HVAC; Cooling; Buildings
An in-house research project at the Florida Solar Energy Center in 2013 was conducted to evaluate the potential of an evaporatively cooled mini-split heat pump. The mini-split heat pump modified was a 1.5-ton Fujitsu model with 19.2 SEER and 10.0 HSPF energy efficiency ratings. Cooling capacity of the system is variable and ranges from 7,000 to 23,000 Btu/h.
We demonstrated that it is possible to improve the energy efficiency of the evaluated mini-split air conditioner by 21% seasonally in Florida's humid climate using an evaporative pre-cooler. Further, we showed the same apparatus was able to improve air conditioner efficiency by almost 50% at a peak condition of 95°F outdoors. Cooling energy use was reduced in a very predictable fashion according to the difference between the outdoor dry-bulb and wet-bulb temperature. Performance improvements in temperate or dryer climates would likely average 25 - 35%. Average water consumption of the evaporator cooler was about 5.7 gallons per day -- a modest consumption given the large improvements in air conditioning energy efficiency. If condensate water was plumbed to the evaporative sump, estimated net water needs would be less than one gallon per day in Central Florida, although much more in drier climates.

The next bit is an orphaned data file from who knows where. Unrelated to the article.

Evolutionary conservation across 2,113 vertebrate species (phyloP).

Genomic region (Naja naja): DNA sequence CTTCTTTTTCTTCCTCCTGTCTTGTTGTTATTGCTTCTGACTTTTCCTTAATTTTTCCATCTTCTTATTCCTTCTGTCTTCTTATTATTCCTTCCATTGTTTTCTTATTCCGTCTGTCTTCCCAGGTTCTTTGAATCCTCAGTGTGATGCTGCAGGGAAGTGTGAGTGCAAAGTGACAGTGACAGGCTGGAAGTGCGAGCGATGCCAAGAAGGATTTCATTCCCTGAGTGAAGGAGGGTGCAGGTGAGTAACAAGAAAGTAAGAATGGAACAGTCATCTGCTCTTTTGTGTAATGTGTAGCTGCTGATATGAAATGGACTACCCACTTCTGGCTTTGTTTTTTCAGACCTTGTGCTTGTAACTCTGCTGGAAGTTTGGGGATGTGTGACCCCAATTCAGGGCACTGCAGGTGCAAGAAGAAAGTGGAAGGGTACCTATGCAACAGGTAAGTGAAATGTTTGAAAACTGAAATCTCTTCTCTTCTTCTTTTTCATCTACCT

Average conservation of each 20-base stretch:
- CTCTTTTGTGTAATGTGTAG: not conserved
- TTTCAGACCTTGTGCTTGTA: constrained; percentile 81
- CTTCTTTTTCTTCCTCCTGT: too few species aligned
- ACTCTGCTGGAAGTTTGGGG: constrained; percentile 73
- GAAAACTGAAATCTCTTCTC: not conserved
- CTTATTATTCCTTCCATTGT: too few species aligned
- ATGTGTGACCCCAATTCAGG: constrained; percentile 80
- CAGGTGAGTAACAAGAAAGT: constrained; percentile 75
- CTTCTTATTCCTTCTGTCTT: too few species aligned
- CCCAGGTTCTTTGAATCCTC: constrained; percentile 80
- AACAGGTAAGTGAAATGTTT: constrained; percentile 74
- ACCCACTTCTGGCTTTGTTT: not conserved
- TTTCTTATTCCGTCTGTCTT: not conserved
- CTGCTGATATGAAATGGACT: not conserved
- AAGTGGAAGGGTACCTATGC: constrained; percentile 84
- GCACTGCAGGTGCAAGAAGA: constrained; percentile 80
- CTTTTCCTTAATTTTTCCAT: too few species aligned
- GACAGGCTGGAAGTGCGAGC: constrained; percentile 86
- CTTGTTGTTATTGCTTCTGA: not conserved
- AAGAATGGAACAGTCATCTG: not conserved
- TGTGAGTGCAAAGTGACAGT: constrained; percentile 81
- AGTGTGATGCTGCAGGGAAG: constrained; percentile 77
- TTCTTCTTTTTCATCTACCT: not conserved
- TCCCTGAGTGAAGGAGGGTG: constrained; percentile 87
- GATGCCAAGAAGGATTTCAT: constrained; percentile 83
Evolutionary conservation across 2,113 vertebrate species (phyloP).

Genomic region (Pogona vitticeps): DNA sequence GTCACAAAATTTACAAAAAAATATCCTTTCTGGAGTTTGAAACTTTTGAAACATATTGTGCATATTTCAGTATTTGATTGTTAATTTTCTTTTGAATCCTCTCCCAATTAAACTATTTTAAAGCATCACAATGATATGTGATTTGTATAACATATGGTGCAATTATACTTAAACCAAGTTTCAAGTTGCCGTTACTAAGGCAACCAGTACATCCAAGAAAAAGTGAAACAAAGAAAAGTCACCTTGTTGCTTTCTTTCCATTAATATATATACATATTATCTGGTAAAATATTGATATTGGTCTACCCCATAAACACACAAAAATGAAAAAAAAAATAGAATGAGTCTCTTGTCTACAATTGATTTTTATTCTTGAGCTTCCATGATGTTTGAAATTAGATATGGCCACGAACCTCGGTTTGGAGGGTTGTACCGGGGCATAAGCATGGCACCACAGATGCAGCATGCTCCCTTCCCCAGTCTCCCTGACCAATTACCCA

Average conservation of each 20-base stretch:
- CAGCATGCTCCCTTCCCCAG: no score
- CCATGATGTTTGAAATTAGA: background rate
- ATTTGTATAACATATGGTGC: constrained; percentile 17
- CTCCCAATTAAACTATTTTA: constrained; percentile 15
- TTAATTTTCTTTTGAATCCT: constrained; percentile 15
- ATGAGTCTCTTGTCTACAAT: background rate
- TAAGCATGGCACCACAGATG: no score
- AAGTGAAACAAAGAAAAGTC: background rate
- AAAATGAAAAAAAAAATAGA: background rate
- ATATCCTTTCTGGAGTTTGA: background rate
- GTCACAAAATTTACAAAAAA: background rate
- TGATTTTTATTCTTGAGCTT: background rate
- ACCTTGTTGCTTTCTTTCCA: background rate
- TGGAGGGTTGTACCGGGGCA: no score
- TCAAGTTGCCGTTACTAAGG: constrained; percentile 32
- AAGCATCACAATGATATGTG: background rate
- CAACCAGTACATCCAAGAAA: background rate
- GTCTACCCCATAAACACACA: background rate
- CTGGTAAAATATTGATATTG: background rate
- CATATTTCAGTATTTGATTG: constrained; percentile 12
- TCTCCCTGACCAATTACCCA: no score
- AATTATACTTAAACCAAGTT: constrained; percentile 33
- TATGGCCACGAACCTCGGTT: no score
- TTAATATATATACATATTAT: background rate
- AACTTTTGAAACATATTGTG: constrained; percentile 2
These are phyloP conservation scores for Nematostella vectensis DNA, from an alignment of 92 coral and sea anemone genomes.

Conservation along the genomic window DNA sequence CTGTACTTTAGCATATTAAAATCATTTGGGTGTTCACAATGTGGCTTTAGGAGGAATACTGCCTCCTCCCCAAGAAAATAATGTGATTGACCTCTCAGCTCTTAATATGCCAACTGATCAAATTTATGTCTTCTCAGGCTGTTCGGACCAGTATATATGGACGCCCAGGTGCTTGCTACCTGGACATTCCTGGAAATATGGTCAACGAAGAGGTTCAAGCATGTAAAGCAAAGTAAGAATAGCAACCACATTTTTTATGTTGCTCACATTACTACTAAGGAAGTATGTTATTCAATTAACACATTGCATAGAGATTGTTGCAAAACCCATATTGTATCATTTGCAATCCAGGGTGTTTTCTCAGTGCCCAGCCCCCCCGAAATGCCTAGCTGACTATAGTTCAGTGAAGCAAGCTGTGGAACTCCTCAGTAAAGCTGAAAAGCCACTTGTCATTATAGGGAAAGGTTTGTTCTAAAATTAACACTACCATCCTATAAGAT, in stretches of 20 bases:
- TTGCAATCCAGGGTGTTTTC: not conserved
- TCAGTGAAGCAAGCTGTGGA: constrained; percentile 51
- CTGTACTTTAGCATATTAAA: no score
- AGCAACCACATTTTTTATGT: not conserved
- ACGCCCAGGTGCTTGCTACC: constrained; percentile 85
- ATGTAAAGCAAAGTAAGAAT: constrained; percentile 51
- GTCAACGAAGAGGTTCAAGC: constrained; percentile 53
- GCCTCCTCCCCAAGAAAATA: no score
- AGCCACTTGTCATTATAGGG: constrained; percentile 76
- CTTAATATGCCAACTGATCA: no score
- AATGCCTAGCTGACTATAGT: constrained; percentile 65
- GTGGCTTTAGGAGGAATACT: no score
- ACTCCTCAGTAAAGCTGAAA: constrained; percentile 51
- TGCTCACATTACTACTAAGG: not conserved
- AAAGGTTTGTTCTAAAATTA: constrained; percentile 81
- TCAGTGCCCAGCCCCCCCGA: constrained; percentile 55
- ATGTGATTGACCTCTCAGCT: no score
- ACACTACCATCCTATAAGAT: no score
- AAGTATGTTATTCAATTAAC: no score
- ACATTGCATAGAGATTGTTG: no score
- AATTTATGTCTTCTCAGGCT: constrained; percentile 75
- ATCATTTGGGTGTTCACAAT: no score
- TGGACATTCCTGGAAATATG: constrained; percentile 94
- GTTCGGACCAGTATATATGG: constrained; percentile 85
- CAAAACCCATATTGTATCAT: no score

The pre-cooler assembly is inexpensive with few moving parts and could be manufactured as add-on kits for mini-split air conditioners. Estimated retail cost would be $350 or less. Systems could improve seasonal cooling efficiency by 25-30% in most climates, with dramatic improvements in peak cooling performance- desirable for capacity constrained utilities.
Buildings - Cooling; Buildings - HVAC
Florida Solar Energy Center and Parker, Danny, "Design Of An Very High Efficiency Evaporatively Cooled Mini-Split Air Conditioner" (2017). FSEC Energy Research Center®. 78.